Allen forces the camera to become a recognizable tool that draws attention to itself—more an omniscient character rather than a subversive apparatus. Yet Manhattan is much greater than the camerawork. The visuals are, quite uncynically, breathtaking. Perhaps a love deeper than any relationship explored throughout the course of the film is Allen's love for New York City. If Allen deconstructs the idea of the romantic, there is no cynicism in Allen's directorial eye and Gordon Willis's cinematography. One need look no further than the cover to see that Allen can make the 59th Street Bridge become a place you'd actually feel safe observing from a park bench at night. Only in the movies.

Whether or not Isaac believes the naïve Tracy when she tells him that "not everybody gets corrupted," (despite the optimistic conclusion, Allen's cynicism has no one convinced he believes it possible) New York is so painstakingly uncorrupted that we understand where Allen's heart lies. Gershwin's "Rhapsody in Blue" underscores Allen's narration in one of the finest opening sequences in film history, challenging both the human desire and instinct (which is the true joke of the piece: the long-shots are examples of physical comedy at the characters' expense—love is funny) while simultaneously embracing Manhattan who, despite the barrage of complex relationships, becomes the true star.

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Authorship as Art Cinema in Ingmar Bergman's Persona

There is an old story of how the cathedral of Chartes was struck by lightning and burned to the ground. Then thousands of people came from all points of the compass, like a giant procession of ants, and together they began to rebuild the cathedral on its old site. They worked until the building was completed—master builders, artists, labourers, clowns, noblemen, priests, burghers. But they all remained anonymous, and no one knows to this day who built the Cathedral of Chartes. 

—Four Screenplays of Ingmar Bergman

In this commentary on his own film, The Seventh Seal, Ingmar Bergman would have us believe that film stands on its own as a work of art, as if somehow any pretension of "art cinema" can be washed away by the simple analogy between a concrete and abstract work of art—that any ideas of authorship are irrelevant because, somehow, the artist is not solely responsible for his work.

In a way, Bergman is right, as the auteur theory has allowed some filmmakers the right to produce painfully self-absorbed work with little social purview, and others to never move outside a rut of established convention. Instead, most art cinema exists in between these extremities; the director is obviously important to the films he produces, but in order for the work to have social value, it must not be limited to individual reflection. Perhaps in art cinema, more than any other genre, the films strike a balance between social value of new modes of filmmaking and the significance of an auteur's canon.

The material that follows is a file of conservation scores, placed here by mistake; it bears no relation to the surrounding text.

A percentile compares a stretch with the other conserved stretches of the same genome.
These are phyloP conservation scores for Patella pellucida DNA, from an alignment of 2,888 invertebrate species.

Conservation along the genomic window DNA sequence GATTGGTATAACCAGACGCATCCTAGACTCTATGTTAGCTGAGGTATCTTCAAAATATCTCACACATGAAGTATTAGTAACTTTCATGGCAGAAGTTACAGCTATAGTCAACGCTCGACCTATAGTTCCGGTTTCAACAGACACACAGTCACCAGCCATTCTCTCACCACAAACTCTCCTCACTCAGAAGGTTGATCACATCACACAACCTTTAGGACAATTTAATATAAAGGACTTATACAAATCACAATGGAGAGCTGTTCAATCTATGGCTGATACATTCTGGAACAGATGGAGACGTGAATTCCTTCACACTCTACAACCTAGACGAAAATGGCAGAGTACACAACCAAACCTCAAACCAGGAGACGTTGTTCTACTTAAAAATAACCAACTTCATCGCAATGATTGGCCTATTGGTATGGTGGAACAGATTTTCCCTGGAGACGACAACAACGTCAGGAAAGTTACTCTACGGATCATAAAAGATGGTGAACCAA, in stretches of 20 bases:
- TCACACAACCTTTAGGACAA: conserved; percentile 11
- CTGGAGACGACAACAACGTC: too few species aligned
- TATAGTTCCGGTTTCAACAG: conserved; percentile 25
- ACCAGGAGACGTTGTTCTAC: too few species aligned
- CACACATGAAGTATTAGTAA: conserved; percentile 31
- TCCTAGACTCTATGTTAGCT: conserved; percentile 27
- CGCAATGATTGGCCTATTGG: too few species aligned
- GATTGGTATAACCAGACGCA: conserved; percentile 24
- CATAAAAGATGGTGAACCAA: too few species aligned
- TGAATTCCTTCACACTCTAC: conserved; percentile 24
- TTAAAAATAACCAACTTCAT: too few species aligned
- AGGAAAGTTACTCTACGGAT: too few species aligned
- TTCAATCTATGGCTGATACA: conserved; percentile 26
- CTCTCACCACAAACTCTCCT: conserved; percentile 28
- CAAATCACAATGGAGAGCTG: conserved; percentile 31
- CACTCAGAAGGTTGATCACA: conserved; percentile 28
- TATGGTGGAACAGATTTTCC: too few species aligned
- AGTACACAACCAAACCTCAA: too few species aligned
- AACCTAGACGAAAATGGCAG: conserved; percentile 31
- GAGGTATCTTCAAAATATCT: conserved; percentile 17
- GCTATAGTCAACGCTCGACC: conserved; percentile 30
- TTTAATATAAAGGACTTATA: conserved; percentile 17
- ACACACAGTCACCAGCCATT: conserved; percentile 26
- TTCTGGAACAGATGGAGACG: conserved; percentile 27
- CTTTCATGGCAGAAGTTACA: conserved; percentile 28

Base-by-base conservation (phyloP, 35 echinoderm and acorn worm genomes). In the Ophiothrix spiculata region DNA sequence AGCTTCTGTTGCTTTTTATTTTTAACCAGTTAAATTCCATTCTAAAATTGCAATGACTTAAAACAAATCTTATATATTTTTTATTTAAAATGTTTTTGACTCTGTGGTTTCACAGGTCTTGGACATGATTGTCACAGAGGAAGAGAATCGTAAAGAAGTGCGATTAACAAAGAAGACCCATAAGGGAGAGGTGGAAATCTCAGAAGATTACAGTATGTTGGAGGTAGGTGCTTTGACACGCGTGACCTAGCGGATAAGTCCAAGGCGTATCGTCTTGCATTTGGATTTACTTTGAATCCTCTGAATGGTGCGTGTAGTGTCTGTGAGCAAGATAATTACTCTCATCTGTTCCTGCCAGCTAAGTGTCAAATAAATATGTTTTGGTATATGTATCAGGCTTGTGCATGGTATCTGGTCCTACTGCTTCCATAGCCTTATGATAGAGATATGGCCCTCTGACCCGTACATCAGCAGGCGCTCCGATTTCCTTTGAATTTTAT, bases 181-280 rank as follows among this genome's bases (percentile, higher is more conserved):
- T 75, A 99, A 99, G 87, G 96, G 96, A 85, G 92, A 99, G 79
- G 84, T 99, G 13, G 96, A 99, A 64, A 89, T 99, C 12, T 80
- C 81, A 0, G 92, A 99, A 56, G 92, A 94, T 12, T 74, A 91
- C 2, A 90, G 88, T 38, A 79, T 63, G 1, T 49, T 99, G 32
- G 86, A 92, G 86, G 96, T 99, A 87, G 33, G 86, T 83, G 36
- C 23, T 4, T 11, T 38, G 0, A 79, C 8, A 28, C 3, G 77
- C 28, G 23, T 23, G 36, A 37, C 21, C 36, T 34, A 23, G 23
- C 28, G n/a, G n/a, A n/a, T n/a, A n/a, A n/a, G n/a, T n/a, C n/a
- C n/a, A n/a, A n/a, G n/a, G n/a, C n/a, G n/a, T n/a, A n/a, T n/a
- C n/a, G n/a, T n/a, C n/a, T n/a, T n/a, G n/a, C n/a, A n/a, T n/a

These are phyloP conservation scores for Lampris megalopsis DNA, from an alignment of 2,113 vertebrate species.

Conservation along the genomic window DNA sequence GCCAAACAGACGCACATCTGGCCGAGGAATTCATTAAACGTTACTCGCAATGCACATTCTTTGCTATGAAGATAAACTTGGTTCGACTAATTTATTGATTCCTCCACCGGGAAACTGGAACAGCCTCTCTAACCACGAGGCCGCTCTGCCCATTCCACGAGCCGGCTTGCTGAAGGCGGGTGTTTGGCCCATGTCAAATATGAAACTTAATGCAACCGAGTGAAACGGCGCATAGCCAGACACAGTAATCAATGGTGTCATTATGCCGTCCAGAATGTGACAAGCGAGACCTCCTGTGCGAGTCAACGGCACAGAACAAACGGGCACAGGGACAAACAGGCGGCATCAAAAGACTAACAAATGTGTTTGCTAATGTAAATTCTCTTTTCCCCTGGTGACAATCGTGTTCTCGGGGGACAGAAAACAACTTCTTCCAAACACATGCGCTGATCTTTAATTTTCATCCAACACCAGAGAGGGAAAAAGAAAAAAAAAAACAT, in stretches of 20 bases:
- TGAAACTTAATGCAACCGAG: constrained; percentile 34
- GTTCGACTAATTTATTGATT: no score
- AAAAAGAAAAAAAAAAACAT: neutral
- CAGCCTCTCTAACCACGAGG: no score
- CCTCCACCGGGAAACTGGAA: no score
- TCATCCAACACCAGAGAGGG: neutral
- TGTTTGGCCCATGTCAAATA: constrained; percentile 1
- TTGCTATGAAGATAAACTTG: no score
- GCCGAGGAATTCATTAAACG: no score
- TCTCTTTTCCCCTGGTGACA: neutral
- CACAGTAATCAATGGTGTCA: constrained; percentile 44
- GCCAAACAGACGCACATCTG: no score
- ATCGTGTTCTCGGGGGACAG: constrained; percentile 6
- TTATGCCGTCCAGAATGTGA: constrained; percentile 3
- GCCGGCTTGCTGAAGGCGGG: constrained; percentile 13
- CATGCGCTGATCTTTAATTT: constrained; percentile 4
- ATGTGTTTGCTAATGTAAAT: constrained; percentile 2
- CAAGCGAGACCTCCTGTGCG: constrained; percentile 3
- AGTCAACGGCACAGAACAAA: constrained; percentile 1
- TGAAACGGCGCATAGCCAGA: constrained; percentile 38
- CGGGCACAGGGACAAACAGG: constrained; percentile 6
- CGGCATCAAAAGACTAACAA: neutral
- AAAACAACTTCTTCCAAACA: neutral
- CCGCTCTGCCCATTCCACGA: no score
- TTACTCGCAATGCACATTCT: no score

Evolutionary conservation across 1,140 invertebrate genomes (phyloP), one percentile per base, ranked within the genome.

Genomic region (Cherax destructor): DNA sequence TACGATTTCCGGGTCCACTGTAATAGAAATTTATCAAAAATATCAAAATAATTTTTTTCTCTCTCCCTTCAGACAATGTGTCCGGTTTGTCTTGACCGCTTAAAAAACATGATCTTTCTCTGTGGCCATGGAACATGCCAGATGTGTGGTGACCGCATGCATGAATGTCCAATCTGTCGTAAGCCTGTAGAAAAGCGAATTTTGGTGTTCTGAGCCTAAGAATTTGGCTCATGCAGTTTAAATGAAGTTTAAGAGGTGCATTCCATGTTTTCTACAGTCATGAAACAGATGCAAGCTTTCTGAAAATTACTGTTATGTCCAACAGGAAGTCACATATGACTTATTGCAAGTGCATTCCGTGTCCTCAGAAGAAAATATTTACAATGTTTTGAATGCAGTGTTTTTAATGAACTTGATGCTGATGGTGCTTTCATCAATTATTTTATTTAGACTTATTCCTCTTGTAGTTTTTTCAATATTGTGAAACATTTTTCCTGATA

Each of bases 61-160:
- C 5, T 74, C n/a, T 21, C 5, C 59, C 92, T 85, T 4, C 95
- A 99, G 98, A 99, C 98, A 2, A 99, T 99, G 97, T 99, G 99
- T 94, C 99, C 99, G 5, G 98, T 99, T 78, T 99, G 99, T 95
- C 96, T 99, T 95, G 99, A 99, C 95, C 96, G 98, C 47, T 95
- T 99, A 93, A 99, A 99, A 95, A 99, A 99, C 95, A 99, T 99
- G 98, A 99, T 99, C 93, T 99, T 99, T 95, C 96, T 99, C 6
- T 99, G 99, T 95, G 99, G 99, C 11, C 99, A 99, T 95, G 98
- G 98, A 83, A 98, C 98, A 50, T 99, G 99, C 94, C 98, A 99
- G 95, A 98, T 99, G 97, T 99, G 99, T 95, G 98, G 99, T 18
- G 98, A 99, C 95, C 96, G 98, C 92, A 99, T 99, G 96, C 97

That isn't to say there are no establishments within art cinema. The model is more abstract than—and in many ways runs counter to—the modes of classical production, but there remain certain tendencies in art cinema which indicate, while these films may not be necessarily formulaic, they also do not exist on such an abstract, independent plane.

In Visual Pleasure And Narrative Cinema, her attack on traditional narrative film, Laura Mulvey argues for the institution of a new kind of cinema. She states that the classic narrative is, by its very nature, degrading to women. The scopophilic instinct which intrinsically presents women as passive objects of the male gaze makes narrative cinema a male institution. Narrative cinema also portrays a façade of "avoidance of choice." Not only are the thematic and formal tendencies of narrative cinema made to look as if there is no other way for the story to be told, but the nature of narrative cinema also strives to avoid the obvious: the film is a film.

However, though art cinema acts as an establishment with key—almost calculated—inconsistencies, it still possesses a liberty unique from classic cinema. Classic cinema takes on a male point of view in its narrative. Art cinema does not take on a female perspective, nor do its directors (still mostly male) seem to address the issue. However, art cinema is, by definition, more open to these changes in point of view and realities portrayed on the screen. Mulvey recognizes that a more postmodern approach needs to be taken that would, as Jim Naremore writes, "fragment identity and identification, decentering the character, the reader, and the author" (Naremore).

Perhaps the "new cinema" for which Mulvey advocates can be found in the canon of Ingmar Bergman films. Not that his films exist as a solitary unit in which one must understand the artist in order to understand the thought represented, but art cinema represented in the works of Bergman, specifically his 1966 film Persona, represent this new narrative technique. His films do not operate contrary to the establishments of narrative cinema; rather, art cinema is a new cinema altogether parading a new reality. Bergman's work is important not simply in the conventional sense of auteur theory, but is much broader in scope. François Truffaut believed that a true film auteur "...brings something genuinely personal to his subject instead of merely producing a tasteful, accurate but lifeless rendering of the original material" (Buscombe).

In this sense, Bergman is truly an auteur. His films are a work of his own, as he wrote the majority of his filmography himself as well as being a perfectionist behind the camera. Bergman didn't settle for stale interpretations of previously written work; rather, his work contained highly personal struggles with universal appeal. Just as Fanny and Alexander is autobiographical in the psychological and spiritual abuse under a strict Lutheran household, much of his work deals with such personal struggles that grew out of these experiences with the silence of God (The Seventh Seal, Through A Glass Darkly, Winter Light), suggesting authorship is apparent beneath the works.